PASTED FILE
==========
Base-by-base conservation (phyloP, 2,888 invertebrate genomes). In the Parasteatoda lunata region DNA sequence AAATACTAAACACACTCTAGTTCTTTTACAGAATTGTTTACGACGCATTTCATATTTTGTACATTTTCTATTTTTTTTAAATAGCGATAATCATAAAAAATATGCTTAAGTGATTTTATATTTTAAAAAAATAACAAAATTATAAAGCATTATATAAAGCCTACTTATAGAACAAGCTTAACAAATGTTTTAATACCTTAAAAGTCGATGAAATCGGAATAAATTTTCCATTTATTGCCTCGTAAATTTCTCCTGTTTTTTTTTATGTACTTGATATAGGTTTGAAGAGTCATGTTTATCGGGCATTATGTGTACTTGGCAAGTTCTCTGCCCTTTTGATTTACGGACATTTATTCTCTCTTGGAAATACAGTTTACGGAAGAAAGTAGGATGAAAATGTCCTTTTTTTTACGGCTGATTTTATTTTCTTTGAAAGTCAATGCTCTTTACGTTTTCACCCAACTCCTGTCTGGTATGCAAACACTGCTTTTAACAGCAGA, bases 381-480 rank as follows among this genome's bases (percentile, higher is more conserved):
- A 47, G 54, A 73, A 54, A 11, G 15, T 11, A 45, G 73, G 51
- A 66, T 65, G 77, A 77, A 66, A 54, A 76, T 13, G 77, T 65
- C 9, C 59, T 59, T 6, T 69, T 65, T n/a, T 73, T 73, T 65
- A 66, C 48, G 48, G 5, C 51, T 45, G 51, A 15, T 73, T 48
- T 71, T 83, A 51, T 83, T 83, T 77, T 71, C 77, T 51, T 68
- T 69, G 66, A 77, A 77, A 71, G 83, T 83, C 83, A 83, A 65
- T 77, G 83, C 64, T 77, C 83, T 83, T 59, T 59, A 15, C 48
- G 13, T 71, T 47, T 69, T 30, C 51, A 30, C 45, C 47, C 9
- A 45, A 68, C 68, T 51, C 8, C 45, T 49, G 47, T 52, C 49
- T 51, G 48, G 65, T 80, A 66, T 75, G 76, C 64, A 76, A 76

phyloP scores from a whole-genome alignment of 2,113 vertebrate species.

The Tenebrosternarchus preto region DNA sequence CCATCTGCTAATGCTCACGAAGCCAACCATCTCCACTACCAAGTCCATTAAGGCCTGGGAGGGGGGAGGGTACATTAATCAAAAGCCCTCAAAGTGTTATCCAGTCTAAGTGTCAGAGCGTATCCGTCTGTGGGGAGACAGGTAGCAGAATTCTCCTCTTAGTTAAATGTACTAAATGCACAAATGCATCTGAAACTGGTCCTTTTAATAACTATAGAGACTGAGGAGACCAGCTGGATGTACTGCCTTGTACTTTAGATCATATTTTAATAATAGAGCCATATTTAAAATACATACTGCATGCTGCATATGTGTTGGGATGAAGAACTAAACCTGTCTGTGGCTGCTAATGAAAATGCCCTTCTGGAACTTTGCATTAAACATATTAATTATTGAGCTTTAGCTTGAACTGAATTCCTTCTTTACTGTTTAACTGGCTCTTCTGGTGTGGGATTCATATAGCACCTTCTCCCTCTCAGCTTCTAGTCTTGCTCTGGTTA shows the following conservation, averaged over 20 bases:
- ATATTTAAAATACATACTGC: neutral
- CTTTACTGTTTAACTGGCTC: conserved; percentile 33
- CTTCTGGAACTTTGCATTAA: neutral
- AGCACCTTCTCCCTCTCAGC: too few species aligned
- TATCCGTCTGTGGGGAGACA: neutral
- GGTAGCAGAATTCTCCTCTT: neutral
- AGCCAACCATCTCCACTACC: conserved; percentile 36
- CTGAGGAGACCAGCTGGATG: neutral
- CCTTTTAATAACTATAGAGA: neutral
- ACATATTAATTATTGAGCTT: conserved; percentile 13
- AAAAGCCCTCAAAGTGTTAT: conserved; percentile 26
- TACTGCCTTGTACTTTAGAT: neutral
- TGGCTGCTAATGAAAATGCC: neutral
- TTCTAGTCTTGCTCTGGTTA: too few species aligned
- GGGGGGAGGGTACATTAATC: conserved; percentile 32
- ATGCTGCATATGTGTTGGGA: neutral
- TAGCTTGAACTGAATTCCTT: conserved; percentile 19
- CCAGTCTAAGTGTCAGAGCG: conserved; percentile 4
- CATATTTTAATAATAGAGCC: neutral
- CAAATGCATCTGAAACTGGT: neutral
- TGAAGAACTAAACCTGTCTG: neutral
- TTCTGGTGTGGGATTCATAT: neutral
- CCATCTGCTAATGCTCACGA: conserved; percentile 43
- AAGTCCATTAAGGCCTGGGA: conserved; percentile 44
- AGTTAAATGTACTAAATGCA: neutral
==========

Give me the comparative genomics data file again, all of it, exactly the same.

Base-by-base conservation (phyloP, 2,888 invertebrate genomes). In the Parasteatoda lunata region DNA sequence AAATACTAAACACACTCTAGTTCTTTTACAGAATTGTTTACGACGCATTTCATATTTTGTACATTTTCTATTTTTTTTAAATAGCGATAATCATAAAAAATATGCTTAAGTGATTTTATATTTTAAAAAAATAACAAAATTATAAAGCATTATATAAAGCCTACTTATAGAACAAGCTTAACAAATGTTTTAATACCTTAAAAGTCGATGAAATCGGAATAAATTTTCCATTTATTGCCTCGTAAATTTCTCCTGTTTTTTTTTATGTACTTGATATAGGTTTGAAGAGTCATGTTTATCGGGCATTATGTGTACTTGGCAAGTTCTCTGCCCTTTTGATTTACGGACATTTATTCTCTCTTGGAAATACAGTTTACGGAAGAAAGTAGGATGAAAATGTCCTTTTTTTTACGGCTGATTTTATTTTCTTTGAAAGTCAATGCTCTTTACGTTTTCACCCAACTCCTGTCTGGTATGCAAACACTGCTTTTAACAGCAGA, bases 381-480 rank as follows among this genome's bases (percentile, higher is more conserved):
- A 47, G 54, A 73, A 54, A 11, G 15, T 11, A 45, G 73, G 51
- A 66, T 65, G 77, A 77, A 66, A 54, A 76, T 13, G 77, T 65
- C 9, C 59, T 59, T 6, T 69, T 65, T n/a, T 73, T 73, T 65
- A 66, C 48, G 48, G 5, C 51, T 45, G 51, A 15, T 73, T 48
- T 71, T 83, A 51, T 83, T 83, T 77, T 71, C 77, T 51, T 68
- T 69, G 66, A 77, A 77, A 71, G 83, T 83, C 83, A 83, A 65
- T 77, G 83, C 64, T 77, C 83, T 83, T 59, T 59, A 15, C 48
- G 13, T 71, T 47, T 69, T 30, C 51, A 30, C 45, C 47, C 9
- A 45, A 68, C 68, T 51, C 8, C 45, T 49, G 47, T 52, C 49
- T 51, G 48, G 65, T 80, A 66, T 75, G 76, C 64, A 76, A 76

phyloP scores from a whole-genome alignment of 2,113 vertebrate species.

The Tenebrosternarchus preto region DNA sequence CCATCTGCTAATGCTCACGAAGCCAACCATCTCCACTACCAAGTCCATTAAGGCCTGGGAGGGGGGAGGGTACATTAATCAAAAGCCCTCAAAGTGTTATCCAGTCTAAGTGTCAGAGCGTATCCGTCTGTGGGGAGACAGGTAGCAGAATTCTCCTCTTAGTTAAATGTACTAAATGCACAAATGCATCTGAAACTGGTCCTTTTAATAACTATAGAGACTGAGGAGACCAGCTGGATGTACTGCCTTGTACTTTAGATCATATTTTAATAATAGAGCCATATTTAAAATACATACTGCATGCTGCATATGTGTTGGGATGAAGAACTAAACCTGTCTGTGGCTGCTAATGAAAATGCCCTTCTGGAACTTTGCATTAAACATATTAATTATTGAGCTTTAGCTTGAACTGAATTCCTTCTTTACTGTTTAACTGGCTCTTCTGGTGTGGGATTCATATAGCACCTTCTCCCTCTCAGCTTCTAGTCTTGCTCTGGTTA shows the following conservation, averaged over 20 bases:
- ATATTTAAAATACATACTGC: neutral
- CTTTACTGTTTAACTGGCTC: conserved; percentile 33
- CTTCTGGAACTTTGCATTAA: neutral
- AGCACCTTCTCCCTCTCAGC: too few species aligned
- TATCCGTCTGTGGGGAGACA: neutral
- GGTAGCAGAATTCTCCTCTT: neutral
- AGCCAACCATCTCCACTACC: conserved; percentile 36
- CTGAGGAGACCAGCTGGATG: neutral
- CCTTTTAATAACTATAGAGA: neutral
- ACATATTAATTATTGAGCTT: conserved; percentile 13
- AAAAGCCCTCAAAGTGTTAT: conserved; percentile 26
- TACTGCCTTGTACTTTAGAT: neutral
- TGGCTGCTAATGAAAATGCC: neutral
- TTCTAGTCTTGCTCTGGTTA: too few species aligned
- GGGGGGAGGGTACATTAATC: conserved; percentile 32
- ATGCTGCATATGTGTTGGGA: neutral
- TAGCTTGAACTGAATTCCTT: conserved; percentile 19
- CCAGTCTAAGTGTCAGAGCG: conserved; percentile 4
- CATATTTTAATAATAGAGCC: neutral
- CAAATGCATCTGAAACTGGT: neutral
- TGAAGAACTAAACCTGTCTG: neutral
- TTCTGGTGTGGGATTCATAT: neutral
- CCATCTGCTAATGCTCACGA: conserved; percentile 43
- AAGTCCATTAAGGCCTGGGA: conserved; percentile 44
- AGTTAAATGTACTAAATGCA: neutral